The Ogden Divorce Attorney

"Law that Leads to Change"

You are here:  Ammon Nelson LawNewsTrusts for Everyone…Not Just the Wealthy
Posted by:
in News

Trusts for Everyone…Not Just the Wealthy

A few months ago I wrote an article for this newsletter about protecting your family by creating an estate plan.  Part of an estate plan is a trust.  Many people believe that trusts are only for the wealthy, but in reality, most people should have a trust.

The reason why many people believe that trusts are only for the wealthy is because trusts help wealthy people avoid paying estate taxes upon their death.  However, trusts serve many other purposes that are helpful to everyone who has a family and/or owns property.

One purpose for a trust is that upon your death, your estate can be managed and distributed without having to go to court.  Without a trust, your heirs will be forced to report all of your property to the Court, and the Court will decide who will distribute it.  This process is called Probate, and at a minimum will cost $1,500.00, if not thousands of dollars.  If you have a trust, you create a document which elects who will manage and distribute your estate and provides for how your property will be distributed.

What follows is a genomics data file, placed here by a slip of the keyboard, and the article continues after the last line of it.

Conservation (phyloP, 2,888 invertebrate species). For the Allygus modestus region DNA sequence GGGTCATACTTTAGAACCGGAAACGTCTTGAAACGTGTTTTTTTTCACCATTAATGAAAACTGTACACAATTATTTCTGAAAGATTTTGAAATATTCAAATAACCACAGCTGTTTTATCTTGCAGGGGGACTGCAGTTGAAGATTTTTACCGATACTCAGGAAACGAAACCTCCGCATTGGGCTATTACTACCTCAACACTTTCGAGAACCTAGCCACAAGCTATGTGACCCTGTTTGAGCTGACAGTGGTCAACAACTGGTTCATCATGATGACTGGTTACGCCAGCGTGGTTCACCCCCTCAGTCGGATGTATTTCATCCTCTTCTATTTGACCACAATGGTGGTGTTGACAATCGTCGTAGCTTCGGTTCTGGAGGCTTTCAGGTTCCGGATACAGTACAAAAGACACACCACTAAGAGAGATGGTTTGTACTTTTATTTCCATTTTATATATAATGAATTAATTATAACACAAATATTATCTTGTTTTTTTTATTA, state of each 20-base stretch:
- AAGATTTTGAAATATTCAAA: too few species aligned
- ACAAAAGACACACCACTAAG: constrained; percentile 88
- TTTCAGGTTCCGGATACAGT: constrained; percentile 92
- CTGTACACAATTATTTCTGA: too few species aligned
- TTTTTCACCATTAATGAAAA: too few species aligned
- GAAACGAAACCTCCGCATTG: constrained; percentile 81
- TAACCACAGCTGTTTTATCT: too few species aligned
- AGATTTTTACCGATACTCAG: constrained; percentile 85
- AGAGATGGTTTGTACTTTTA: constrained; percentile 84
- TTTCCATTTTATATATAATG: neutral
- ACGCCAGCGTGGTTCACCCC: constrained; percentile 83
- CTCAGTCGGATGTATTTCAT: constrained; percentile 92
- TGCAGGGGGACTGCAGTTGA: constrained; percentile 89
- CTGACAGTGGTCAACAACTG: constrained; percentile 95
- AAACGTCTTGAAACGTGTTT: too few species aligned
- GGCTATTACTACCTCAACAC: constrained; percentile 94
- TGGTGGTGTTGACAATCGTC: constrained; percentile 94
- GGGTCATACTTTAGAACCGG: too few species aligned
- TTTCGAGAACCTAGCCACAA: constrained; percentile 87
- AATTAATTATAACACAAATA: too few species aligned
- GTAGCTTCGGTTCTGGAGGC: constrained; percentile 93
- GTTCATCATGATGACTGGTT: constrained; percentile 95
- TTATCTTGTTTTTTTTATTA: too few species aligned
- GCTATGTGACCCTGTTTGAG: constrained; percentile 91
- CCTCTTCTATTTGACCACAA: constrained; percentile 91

Another reason trusts help the less-wealthy, is that you can protect your assets from your heir’s creditors.  If, for example, your son has racked up a large amount of debt that he does not intend to pay, then if you were to pass away without a trust, his creditors could take your assets to satisfy your son’s debts.  However, if your son were to receive his inheritance in a trust, then his creditors would only be able to access that money which the trust distributes to your son, which can be nothing if the trust is set up correctly.

Also, if you have a child or heir who suffers from addiction, then a trust can ensure that your assets are not distributed to your child as long as they are engaging in activities that fuel that addiction.  If it becomes apparent to the Trustee that your child is using their inheritance toward an addiction, the Trustee can stop payment to that child until the child recovers from the addiction..

So, avoid costly probate and protect your hard-earned assets by setting up a trust.  If you have any questions at all about trusts, call me at 801-668-2490.

Leave Comment

Your email address will not be published. Required fields are marked *

This site uses Akismet to reduce spam. Learn how your comment data is processed.

Get your FREE Utah Guide to Divorce

Avvo - Rate your Lawyer. Get Free Legal Advice.